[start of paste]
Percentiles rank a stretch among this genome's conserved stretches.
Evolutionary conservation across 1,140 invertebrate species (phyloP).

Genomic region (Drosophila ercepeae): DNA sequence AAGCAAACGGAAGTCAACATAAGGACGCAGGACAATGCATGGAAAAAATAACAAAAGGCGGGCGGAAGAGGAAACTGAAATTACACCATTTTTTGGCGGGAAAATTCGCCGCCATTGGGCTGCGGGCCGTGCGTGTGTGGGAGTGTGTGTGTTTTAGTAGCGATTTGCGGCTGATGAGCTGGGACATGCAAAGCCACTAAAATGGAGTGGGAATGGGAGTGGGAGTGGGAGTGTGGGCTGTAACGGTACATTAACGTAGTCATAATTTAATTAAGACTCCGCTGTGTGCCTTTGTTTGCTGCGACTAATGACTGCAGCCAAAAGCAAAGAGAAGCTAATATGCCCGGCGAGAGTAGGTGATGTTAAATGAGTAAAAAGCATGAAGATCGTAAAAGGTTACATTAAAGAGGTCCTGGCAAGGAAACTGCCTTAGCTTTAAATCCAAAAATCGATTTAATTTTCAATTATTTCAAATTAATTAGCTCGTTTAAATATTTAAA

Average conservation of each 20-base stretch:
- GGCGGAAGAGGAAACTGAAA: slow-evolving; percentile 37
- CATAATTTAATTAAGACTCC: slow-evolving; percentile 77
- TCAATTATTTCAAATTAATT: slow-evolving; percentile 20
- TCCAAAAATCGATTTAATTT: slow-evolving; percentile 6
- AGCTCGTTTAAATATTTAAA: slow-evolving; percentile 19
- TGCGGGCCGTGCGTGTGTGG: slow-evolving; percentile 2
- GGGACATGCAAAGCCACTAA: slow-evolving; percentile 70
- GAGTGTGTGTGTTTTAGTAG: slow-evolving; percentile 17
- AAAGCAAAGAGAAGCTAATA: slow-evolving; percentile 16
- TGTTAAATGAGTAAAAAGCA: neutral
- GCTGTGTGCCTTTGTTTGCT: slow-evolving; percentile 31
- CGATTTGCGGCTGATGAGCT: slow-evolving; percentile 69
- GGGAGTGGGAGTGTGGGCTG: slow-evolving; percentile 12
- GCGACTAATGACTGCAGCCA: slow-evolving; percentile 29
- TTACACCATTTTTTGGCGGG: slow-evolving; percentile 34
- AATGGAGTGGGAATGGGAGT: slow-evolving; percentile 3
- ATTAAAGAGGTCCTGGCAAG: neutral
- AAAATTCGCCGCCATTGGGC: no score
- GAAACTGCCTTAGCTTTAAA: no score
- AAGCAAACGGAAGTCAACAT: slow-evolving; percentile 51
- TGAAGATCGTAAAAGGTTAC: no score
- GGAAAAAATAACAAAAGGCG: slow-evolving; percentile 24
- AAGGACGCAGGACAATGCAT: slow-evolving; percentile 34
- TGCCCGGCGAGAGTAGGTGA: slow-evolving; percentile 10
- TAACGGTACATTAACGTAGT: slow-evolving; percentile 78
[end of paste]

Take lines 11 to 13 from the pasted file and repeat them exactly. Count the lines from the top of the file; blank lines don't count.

- GGGACATGCAAAGCCACTAA: slow-evolving; percentile 70
- GAGTGTGTGTGTTTTAGTAG: slow-evolving; percentile 17
- AAAGCAAAGAGAAGCTAATA: slow-evolving; percentile 16